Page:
Morrison said: “The non-invasive design of LEDs allows existing lighting fixtures and fittings to be retained, which enables faster installation and no impact on the surrounding building fabric or architecture. This approach offers facilities managers the additional flexibility and cost savings of migrating to LED on a phased basis, making the introduction of LED lighting part of ongoing relamping within planned and pre-budgeted annual maintenance programmes.”
Particularly useful in terms of reducing carbon are modern presence detection and automatic dimming technologies – often part of modern lighting packages - which enable 24/7 operations like hospitals to make savings by turning off lights when they are not needed. Presence detection is particularly popular in corridors and other areas where footfall can differ greatly at different times of the day.
“Energy-efficient lighting and controls will start to yield benefits right away in terms of reduced energy bills and ongoing maintenance costs, potentially freeing up funding to reinvest into patient care,” said Scott.
As well as the potential to save hundreds of thousands of pounds in energy bills and maintenance, good lighting is vital to clinical care as, in areas such as operating theatres and examination rooms, poor lighting could have a detrimental effect on diagnoses.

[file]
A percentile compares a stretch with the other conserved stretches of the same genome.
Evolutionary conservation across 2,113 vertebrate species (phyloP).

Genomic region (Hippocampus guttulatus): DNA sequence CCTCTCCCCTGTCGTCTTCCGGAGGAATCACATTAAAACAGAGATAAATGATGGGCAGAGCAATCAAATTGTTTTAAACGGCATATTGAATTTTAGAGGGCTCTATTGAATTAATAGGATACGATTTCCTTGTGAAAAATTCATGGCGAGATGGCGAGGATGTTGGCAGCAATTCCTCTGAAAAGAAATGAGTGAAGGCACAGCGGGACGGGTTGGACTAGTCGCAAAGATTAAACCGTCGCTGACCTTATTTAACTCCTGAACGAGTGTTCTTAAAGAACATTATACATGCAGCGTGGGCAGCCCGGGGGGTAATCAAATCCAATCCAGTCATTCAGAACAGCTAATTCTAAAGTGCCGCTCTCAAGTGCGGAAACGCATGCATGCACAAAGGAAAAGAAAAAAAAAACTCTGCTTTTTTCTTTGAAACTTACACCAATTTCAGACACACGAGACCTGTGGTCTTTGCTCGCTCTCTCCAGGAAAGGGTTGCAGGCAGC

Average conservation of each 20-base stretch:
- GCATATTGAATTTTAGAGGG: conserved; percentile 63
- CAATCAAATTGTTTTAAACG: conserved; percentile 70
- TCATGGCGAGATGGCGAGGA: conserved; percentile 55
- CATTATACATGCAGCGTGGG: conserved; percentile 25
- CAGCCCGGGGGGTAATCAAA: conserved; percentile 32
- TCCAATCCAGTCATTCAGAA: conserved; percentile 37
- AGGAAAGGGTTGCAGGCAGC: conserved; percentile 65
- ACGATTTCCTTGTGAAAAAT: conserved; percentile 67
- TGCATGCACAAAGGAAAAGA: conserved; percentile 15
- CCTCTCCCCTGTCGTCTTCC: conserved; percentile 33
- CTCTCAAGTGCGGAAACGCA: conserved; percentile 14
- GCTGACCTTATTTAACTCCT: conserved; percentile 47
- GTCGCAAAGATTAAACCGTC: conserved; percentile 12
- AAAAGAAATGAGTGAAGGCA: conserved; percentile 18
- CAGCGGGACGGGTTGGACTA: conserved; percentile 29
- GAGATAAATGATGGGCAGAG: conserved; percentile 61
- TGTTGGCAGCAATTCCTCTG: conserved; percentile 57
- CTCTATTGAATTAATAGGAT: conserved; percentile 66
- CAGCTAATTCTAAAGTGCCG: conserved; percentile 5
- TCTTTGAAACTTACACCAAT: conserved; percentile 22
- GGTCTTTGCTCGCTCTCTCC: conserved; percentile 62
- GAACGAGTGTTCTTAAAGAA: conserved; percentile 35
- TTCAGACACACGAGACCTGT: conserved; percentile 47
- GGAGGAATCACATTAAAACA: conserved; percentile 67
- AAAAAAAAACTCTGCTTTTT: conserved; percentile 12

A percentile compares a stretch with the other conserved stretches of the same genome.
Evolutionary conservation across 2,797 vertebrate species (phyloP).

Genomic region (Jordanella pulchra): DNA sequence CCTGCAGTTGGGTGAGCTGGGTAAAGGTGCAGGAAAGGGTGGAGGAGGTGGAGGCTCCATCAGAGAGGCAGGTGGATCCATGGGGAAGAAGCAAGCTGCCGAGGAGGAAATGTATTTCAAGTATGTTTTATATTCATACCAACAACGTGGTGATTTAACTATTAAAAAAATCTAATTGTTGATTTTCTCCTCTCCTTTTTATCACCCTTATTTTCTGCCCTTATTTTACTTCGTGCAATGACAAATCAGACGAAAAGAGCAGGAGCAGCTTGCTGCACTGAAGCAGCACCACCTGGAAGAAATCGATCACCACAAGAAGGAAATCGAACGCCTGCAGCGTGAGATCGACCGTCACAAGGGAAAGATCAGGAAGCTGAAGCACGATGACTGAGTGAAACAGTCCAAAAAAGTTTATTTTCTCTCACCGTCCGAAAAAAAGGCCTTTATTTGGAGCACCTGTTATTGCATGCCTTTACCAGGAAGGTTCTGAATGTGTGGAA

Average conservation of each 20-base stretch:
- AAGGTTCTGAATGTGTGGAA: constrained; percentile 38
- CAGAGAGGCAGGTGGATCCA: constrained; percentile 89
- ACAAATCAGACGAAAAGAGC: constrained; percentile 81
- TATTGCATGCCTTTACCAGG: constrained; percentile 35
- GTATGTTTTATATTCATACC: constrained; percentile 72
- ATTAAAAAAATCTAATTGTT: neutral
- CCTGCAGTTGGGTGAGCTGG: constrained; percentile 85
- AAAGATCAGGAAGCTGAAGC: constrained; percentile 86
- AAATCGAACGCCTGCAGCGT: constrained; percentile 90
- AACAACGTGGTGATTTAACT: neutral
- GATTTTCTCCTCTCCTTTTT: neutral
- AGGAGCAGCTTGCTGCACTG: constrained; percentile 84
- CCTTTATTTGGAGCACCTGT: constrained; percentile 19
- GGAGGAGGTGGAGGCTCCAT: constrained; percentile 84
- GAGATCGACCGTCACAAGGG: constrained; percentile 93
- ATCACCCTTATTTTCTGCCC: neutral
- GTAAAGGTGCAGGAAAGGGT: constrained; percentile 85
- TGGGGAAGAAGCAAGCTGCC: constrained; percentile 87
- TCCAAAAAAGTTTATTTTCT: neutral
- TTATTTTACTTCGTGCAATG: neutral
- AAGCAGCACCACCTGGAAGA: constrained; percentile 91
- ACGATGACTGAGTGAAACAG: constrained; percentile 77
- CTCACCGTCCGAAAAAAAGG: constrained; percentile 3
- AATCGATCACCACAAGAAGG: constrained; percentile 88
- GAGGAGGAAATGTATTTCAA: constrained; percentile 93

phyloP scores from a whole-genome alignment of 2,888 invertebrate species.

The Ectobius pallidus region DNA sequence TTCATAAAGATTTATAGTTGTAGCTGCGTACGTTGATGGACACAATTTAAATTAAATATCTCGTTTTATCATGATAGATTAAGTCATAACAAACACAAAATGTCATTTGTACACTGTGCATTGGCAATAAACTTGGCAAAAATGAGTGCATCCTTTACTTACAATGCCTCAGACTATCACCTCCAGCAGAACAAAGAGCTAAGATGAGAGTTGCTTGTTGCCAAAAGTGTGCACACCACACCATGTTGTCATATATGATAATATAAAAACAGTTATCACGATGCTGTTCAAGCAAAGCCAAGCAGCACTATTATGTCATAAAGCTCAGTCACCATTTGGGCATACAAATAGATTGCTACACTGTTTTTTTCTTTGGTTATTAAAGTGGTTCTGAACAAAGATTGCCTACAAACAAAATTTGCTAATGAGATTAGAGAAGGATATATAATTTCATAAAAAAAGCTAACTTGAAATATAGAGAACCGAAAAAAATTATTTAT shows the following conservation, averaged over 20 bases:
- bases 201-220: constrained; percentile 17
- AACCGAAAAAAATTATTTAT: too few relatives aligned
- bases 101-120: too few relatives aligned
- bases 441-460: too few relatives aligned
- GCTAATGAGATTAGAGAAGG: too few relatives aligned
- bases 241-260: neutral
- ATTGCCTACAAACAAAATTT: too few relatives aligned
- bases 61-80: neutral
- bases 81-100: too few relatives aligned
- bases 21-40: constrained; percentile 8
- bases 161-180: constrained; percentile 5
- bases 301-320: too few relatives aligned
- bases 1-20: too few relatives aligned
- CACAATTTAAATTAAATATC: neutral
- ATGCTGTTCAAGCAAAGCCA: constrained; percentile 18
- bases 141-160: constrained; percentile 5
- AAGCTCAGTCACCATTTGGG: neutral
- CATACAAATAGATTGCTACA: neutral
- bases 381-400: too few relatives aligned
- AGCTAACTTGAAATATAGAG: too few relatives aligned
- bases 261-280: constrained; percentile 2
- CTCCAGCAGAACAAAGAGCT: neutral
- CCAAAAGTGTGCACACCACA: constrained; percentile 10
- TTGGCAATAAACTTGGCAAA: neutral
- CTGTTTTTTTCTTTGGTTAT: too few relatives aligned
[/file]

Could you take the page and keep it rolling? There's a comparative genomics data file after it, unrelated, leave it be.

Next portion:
A spokesman for Bender UK, which manufactures surgical lighting for hospital operating theatres, added: “Modern light arrays expose every detail of the surgical field, illuminating it from multiple angles to banish shadows and blind spots. Lightweight and mobile, they can be repositioned in an instant to optimise lighting coverage, and major gains in energy efficiency mean running costs are lower than previously thought possible.”
In addition, good lighting is increasingly being recognised as integral to the overall healing process, with a number of research studies being carried out around the world to accurately gauge the impact of light on patient satisfaction and even recovery rates.
A 12-month trial of Philips’ HealWell lighting solution at Maastricht University Medical Center in the Netherlans found cardiac patients slept on average 10% longer and fell asleep 30% more quickly when treated on a ward fitted with HealWell lighting.